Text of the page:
This article is a collaborative post.
Organ transplants are considered the best intervention for patients whose organs have been significantly damaged, as well as patients who are undergoing end-stage organ failure due to severe injury or disease. Since the very first organ transplant in 1954, which involved a kidney, the procedure has saved tens of thousands of lives annually around the world. This is in large part due to the courage and generosity of organ donors who have either agreed to make living organ donations or who have consented to donate their organs upon their deaths.
Most living organ donations are made among family members, but organs donated by deceased donors can also go to eligible recipients on an organ donation waitlist. Either way, it’s important to understand what organ donation entails and how to prepare yourself for an organ transplant Singapore patients are waiting for. Here’s a briefer on how organ transplants work, how one becomes an eligible donor, and why you should consider donating your organs to save someone else’s life.
How Do Organ Transplants Work and How Do You Become an Organ Donor?
Under Singapore’s Human Organ Transplant Act or HOTA, citizens aged 21 and above have the opportunity to donate organs like kidneys, hearts, livers, and corneas either as living donors or as deceased donors. By default, all Singaporean citizens in good mental condition are included under HOTA unless they’ve explicitly opted out of it.
To discourage the illegal practice of organ trading, living organ donors are prohibited from receiving any kind of monetary incentive for their donation—regardless of whether they are donating to someone they know. There should also be no trace of forced compliance in the procedure.
If you agree to become an organ donor upon your death, you must register with the National Organ Transplant Unit (NOTU) and give your explicit consent to make your organs available for donation. You must also specify which among your organs you’re willing to donate. As a living donor, you will be required to take the extra step of securing written authorization of your overseeing hospital’s transplant ethics committee. Doctors will then evaluate your eligibility to donate based on factors like your age, medical history, and the condition of the organ that’s meant to be transplanted.
You will be given the choice to donate to a particular recipient, for example, a family member, or not to specify an intended recipient for your donation. In the case of the latter, you will be matched with someone on a waitlist for whom the transplant is most viable. Once you’ve been ruled as eligible, you will either be given the go signal to donate your organ or added to NOTU’s registry of donors.
3 Reasons to Consider Becoming an Organ Donor
Singaporean law recognizes the deeply personal nature of the decision to become an organ donor, and it advocates for the donor’s full knowledge and consent of what the process will entail. Whether you eventually become an organ donor or not is completely up to you. But there are three good reasons to consider doing so:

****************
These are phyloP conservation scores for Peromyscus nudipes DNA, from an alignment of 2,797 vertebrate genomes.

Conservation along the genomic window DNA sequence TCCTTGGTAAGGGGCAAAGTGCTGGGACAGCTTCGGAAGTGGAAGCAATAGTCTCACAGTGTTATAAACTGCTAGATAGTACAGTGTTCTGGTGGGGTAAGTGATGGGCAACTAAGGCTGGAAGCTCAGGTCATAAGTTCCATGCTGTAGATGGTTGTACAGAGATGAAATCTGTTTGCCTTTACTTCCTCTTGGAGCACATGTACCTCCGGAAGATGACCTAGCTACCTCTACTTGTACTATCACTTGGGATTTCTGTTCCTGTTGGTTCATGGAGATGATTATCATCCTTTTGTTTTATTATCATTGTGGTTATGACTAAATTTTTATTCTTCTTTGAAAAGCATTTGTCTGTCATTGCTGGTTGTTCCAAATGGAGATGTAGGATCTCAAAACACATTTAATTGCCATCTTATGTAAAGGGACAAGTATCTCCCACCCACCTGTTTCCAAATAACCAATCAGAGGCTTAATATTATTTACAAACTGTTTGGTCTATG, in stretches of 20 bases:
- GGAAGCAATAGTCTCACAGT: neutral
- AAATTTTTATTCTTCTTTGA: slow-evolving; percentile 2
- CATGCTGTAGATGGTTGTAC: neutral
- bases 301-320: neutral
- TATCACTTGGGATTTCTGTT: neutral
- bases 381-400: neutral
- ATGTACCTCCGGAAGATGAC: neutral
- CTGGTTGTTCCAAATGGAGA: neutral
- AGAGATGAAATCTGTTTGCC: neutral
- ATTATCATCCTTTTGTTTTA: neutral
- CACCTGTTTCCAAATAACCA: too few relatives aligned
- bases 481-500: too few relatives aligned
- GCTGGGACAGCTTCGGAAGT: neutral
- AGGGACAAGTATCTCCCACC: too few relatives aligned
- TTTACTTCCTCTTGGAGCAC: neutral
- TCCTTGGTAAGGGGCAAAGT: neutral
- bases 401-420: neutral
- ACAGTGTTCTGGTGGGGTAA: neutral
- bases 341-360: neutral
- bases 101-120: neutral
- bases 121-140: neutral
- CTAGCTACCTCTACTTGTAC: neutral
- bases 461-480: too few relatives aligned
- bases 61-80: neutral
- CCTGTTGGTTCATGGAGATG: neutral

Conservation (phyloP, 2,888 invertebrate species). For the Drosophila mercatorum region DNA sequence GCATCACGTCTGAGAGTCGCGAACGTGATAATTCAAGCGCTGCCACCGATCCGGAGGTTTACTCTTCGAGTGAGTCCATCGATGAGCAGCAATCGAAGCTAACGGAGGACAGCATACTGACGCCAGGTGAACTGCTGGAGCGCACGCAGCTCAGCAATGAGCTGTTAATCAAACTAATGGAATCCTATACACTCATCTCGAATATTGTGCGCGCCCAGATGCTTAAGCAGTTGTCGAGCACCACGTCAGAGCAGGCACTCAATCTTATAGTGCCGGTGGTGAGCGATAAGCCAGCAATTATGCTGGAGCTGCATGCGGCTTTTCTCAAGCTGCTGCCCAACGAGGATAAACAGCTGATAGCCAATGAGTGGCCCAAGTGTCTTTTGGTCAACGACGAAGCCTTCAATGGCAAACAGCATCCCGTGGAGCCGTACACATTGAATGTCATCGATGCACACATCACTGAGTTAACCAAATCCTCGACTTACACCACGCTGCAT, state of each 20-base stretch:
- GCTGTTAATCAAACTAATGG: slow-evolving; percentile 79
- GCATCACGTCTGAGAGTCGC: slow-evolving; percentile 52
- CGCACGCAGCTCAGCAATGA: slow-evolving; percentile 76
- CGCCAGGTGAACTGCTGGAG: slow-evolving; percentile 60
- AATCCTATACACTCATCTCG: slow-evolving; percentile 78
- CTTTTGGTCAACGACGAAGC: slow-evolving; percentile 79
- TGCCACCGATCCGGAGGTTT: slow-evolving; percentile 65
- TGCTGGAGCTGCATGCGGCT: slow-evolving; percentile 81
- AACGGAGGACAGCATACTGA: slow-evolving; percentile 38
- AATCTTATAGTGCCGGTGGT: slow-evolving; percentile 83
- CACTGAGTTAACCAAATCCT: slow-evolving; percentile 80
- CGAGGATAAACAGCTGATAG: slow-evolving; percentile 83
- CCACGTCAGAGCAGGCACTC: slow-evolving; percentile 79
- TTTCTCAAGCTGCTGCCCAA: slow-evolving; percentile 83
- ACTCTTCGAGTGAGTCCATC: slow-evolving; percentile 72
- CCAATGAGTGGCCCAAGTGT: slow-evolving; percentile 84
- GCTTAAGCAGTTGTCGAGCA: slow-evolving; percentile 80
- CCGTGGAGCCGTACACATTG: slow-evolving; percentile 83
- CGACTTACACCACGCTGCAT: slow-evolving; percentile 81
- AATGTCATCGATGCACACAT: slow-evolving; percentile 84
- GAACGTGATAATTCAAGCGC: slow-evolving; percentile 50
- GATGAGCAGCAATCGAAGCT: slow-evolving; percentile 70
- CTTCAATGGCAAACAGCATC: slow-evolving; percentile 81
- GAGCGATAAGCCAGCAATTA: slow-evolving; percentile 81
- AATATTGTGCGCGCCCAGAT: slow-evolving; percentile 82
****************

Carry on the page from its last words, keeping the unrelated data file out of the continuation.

1. You Can Do Your Part in Saving a Life
First, as either a living or deceased organ donor, you will provide great relief to your beneficiary and their loved ones for granting the former a second lease on life. Thanks to your generosity, your recipient can continue to be the parent, child, partner, or professional that they are for themselves and for others for more years to come.
2. You Can Help Improve the Efficacy of the Medical System
Even with a law like Singapore’s HOTA, organ donation waitlists are always very long. Some patients must wait years to find a suitable match, and this gets in the way of their recovery. But if more people agree to become organ donors, more people can receive the medical interventions that they sorely need. As an organ donor, you will contribute to the efficacy of the country’s medical system and allow it to broaden its service to its constituents.
3. You’ll Have Reason to Have a Healthier Lifestyle
The knowledge that you’ll be an organ donor to someone someday may also motivate you to live a healthier lifestyle for yourself. You’ll be more inspired to exercise, have a healthy diet, and take care of yourself so that your organs remain in good condition—and so that they can be maximized by the person who eventually receives them.
Regardless of whether you will become a living donor or a deceased donor, you and your loved ones should be sufficiently ready when the time comes. For the latter, it’s understandable to want to put off anything related to your death, including donating your organs. But informing your spouse and family members beforehand will give everyone enough time to accept the decision and honor it after you’ve passed on.
An organ donation will go a long way for a recipient in need, as it can save their lives and prolong their expected lifespan for several years. Consider becoming an organ donor for their sake, and extend the kindness you’ve already practiced in your lifetime for even longer through your organ donation.